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Believing Bare Minimum is just fine.
Old 12-07-2020, 07:09 PM
 
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My 7th grade math class (that is those who are in school physically) LITERALLY argued with me today that there should be nothing wrong with doing the bare minimum. This is from a class who has CONSISTENTLY turned in late work since last year (I looped up with them) and never do more than is required on IXL practice, projects, etc. A few of them told me that teachers should consider their "mental health" and that they have lots of other things to do after school.
Now, mind you, these are kids who live in RESORTS. Their parents drive luxury cars, they live in gated communities, all have the latest iPhones, Air Pods, gaming systems, etc. Several of the other teachers who teach them experience the same thing and we are all frustrated to the point of insanity with them.

I will say this - I do NOT give them homework per se. They start classwork in school (usually no more than 12 - 13 problems) and anything left over is homework. And yes, I have not had a single day this school year where 100% have completed it on time.

I don't think I've had a more frustrating class period/discussion as I did today. I found myself getting really heated and I had to shut down the conversation because I was afraid I was really going to blow up. They were all laughing about it and thinking the whole thing was hilarious.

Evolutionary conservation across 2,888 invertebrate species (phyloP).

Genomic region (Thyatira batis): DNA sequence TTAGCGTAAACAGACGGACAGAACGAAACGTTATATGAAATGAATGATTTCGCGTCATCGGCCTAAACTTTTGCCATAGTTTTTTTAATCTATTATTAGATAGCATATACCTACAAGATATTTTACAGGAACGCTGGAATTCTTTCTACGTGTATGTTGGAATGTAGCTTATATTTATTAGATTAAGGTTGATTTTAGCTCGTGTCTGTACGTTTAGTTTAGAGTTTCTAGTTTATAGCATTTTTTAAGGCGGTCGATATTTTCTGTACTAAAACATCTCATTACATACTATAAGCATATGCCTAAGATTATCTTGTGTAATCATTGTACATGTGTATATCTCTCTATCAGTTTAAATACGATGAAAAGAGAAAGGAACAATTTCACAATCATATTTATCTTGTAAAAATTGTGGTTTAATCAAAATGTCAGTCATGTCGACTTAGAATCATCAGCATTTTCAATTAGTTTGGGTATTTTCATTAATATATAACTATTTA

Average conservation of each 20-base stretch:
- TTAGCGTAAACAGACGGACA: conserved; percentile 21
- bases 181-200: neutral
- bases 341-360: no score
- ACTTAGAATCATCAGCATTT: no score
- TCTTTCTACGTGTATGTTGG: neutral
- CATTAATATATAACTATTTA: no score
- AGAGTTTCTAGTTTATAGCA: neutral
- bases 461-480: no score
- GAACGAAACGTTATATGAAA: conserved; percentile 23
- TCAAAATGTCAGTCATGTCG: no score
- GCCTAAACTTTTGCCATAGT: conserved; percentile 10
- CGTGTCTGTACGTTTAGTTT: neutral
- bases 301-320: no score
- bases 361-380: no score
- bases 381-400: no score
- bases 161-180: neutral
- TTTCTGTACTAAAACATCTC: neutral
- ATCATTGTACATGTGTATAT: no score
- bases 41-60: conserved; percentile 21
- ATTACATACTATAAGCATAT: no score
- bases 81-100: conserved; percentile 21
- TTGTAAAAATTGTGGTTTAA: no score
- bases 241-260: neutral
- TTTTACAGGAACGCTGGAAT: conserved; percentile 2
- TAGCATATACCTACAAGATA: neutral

I should also note that this is a parochial school where these families are paying tuition. I wonder how their parents would feel knowing that they literally told their math teacher that they just don't think the bare minimum is just fine.


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Old 12-07-2020, 07:39 PM
 
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It might be worth thinking about (and later maybe discussing with them) how people decide when to do the bare minimum and when to do more.

I share your frustration with students who just coast along.

But when I really think about it, there are times when I do exactly that. My lunch today was cheese and crackers. I didn't have the energy to make myself a ham and cheese sandwich which would have tasted a lot better. But it just wasn't worth it to me today.

It's hard for your students to decide to put more effort into math (or their other classes) because the payoff is likely to be years down the line. They are still at a stage where they're more focused on now--which is exactly what they told you. They need help in understanding how and why their effort benefits them.
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Old 12-08-2020, 03:26 AM
 
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What does you administrator think you should do? Are you allowed to downgrade assignments that are late so students whose assignments are on time get full credit, but students with late assignments get less credit?

I also wonder if it is time to contact certain parents to let them know about the conversation you had with these students...especially the parents of students who are often returning work late. Perhaps you could schedule a conference with the parents and several of the teachers could join in so it is not just you who is part of the conference.

I think several comments from several teachers on the report card about poor attitude would be beneficial.

My mom always said you can take a horse to water but you can't make it drink. I hope you can find a way to impress on these students that their attitudes and behaviors need to change.
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Bare minimum
Old 12-08-2020, 03:57 PM
 
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I wonder what they would think if you just stuck with making them copy off the board every lesson. When they ask why you don't do fun lessons with them, well...."planning great, interactive lessons wouldn't be good for my mental health. That takes forever and I need my me time, you know?"
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Old 12-08-2020, 09:00 PM